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Definitions of heat

  1. To grow hot. Nuttall's Standard dictionary of the English language. By Nuttall, P.Austin. Published 1914.
  2. To make or become hot; excite. The Concise Standard Dictionary of the English Language. By James Champlin Fernald. Published 1919.
  3. To make hot; to communicate heat to, or cause to grow warm; as, to heat an oven or furnace, an iron, or the like. Webster Dictionary DB
  4. To excite or make hot by action or emotion; to make feverish. Webster Dictionary DB
  5. To excite ardor in; to rouse to action; to excite to excess; to inflame, as the passions. Webster Dictionary DB
  6. To make hot; warm; excite with passion or desire; make feverish; animate. The Winston Simplified Dictionary. By William Dodge Lewis, Edgar Arthur Singer. Published 1919.
  7. To make hot: to agitate. The american dictionary of the english language. By Daniel Lyons. Published 1899.
  8. To make hot. The Clarendon dictionary. By William Hand Browne, Samuel Stehman Haldeman. Published 1894.
  9. To grow warm or hot by the action of fire or friction, etc., or the communication of heat; as, the iron or the water heats slowly. Webster Dictionary DB
  10. To grow warm or hot by fermentation, or the development of heat by chemical action; as, green hay heats in a mow, and manure in the dunghill. Webster Dictionary DB
  11. To become hot. The Winston Simplified Dictionary. By William Dodge Lewis, Edgar Arthur Singer. Published 1919.
  12. To become hot:-pr.p. heating; pa.p. heated. The american dictionary of the english language. By Daniel Lyons. Published 1899.
  13. arouse or excite feelings and passions; "The ostentatious way of living of the rich ignites the hatred of the poor"; "The refugees' fate stirred up compassion around the world"; "Wake old feelings of hatred" Scrapingweb Dictionary DB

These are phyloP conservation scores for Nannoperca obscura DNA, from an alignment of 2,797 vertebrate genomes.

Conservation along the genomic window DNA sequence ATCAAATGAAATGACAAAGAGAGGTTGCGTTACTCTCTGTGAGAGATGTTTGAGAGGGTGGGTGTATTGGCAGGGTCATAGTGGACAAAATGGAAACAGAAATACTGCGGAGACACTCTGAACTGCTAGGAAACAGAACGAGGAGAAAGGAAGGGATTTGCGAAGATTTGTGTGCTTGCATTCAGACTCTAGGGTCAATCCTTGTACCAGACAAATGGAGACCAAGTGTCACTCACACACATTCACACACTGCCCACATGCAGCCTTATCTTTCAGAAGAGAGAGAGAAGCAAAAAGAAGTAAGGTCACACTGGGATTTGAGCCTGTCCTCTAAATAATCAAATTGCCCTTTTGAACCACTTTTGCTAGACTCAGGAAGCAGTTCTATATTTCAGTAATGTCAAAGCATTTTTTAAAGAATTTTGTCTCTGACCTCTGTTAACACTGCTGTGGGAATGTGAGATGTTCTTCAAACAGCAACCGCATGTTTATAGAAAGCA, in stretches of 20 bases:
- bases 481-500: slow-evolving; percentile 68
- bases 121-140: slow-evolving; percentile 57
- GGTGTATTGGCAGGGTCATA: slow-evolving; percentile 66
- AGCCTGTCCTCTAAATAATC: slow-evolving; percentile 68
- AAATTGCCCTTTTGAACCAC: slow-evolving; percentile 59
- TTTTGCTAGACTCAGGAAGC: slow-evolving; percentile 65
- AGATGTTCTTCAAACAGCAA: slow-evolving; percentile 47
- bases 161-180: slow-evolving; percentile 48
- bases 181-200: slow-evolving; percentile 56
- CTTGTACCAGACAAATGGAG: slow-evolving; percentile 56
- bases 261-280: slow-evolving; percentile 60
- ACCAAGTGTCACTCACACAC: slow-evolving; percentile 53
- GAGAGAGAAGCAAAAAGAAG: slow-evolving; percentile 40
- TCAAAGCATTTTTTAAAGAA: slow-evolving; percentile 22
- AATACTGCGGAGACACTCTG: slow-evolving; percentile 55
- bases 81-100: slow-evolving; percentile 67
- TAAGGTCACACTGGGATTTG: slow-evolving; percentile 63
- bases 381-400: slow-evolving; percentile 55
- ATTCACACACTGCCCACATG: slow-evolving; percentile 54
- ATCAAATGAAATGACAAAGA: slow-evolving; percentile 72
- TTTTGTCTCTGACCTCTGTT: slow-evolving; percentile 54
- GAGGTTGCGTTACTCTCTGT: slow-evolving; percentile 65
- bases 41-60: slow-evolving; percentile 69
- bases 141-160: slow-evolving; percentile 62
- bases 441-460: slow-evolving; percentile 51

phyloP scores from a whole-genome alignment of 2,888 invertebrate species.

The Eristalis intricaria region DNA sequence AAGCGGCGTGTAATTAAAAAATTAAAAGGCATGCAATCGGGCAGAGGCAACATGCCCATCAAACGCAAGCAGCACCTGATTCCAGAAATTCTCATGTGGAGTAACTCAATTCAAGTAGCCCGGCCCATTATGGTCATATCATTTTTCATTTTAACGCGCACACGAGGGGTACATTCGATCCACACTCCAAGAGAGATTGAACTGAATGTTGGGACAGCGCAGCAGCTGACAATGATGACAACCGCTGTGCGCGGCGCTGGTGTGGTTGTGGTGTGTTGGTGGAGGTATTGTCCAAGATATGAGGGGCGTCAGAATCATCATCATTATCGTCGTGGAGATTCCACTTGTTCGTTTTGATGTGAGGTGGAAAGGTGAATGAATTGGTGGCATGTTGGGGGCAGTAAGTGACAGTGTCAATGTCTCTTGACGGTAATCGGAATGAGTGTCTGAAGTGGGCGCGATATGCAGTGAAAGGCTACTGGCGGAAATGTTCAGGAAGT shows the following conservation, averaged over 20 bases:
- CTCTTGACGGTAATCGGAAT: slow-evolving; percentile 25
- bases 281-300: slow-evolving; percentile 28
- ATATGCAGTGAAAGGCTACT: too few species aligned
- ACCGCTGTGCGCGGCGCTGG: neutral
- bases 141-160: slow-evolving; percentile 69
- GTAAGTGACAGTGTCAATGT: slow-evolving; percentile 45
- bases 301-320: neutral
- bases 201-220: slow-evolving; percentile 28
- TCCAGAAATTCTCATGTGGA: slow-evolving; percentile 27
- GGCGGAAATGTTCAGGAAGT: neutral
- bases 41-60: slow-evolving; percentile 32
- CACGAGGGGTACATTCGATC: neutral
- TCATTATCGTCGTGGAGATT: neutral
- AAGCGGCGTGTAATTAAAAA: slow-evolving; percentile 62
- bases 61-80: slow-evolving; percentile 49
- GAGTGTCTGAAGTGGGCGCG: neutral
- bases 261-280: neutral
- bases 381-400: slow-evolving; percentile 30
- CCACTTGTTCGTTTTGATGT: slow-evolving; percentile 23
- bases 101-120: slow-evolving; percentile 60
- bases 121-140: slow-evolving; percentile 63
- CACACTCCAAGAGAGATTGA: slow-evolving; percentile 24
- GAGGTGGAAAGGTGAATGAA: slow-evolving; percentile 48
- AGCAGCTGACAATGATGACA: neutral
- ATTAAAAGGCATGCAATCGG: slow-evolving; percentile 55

14. make hot or hotter; "heat the soup" Scrapingweb Dictionary DB
  15. gain heat or get hot; "The room heated up quickly" Scrapingweb Dictionary DB
  16. To make hot; to make feverish; to agitate; to excite. Nuttall's Standard dictionary of the English language. By Nuttall, P.Austin. Published 1914.
  17. To make hot; to become warm; to warm with passion or desire; to excite. Etymological and pronouncing dictionary of the English language. By Stormonth, James, Phelp, P. H. Published 1874.
  18. applies to nonhuman mammals: a state or period of heightened sexual arousal and activity Scrapingweb Dictionary DB
  19. utility to warm a building; "the heating system wasn't working"; "they have radiant heating" Scrapingweb Dictionary DB
  20. the sensation caused by heat energy Scrapingweb Dictionary DB
  21. a form of energy that is transferred by a difference in temperature Scrapingweb Dictionary DB
  22. a preliminary race in which the winner advances to a more important race Wordnet Dictionary DB
  23. A force in nature which is recognized in various effects, but especially in the phenomena of fusion and evaporation, and which, as manifested in fire, the sun's rays, mechanical action, chemical combination, etc., becomes directly known to us through the sense of feeling. In its nature heat is a mode if motion, being in general a form of molecular disturbance or vibration. It was formerly supposed to be a subtile, imponderable fluid, to which was given the name caloric. Webster Dictionary DB
  24. The sensation caused by the force or influence of heat when excessive, or above that which is normal to the human body; the bodily feeling experienced on exposure to fire, the sun's rays, etc.; the reverse of cold. Webster Dictionary DB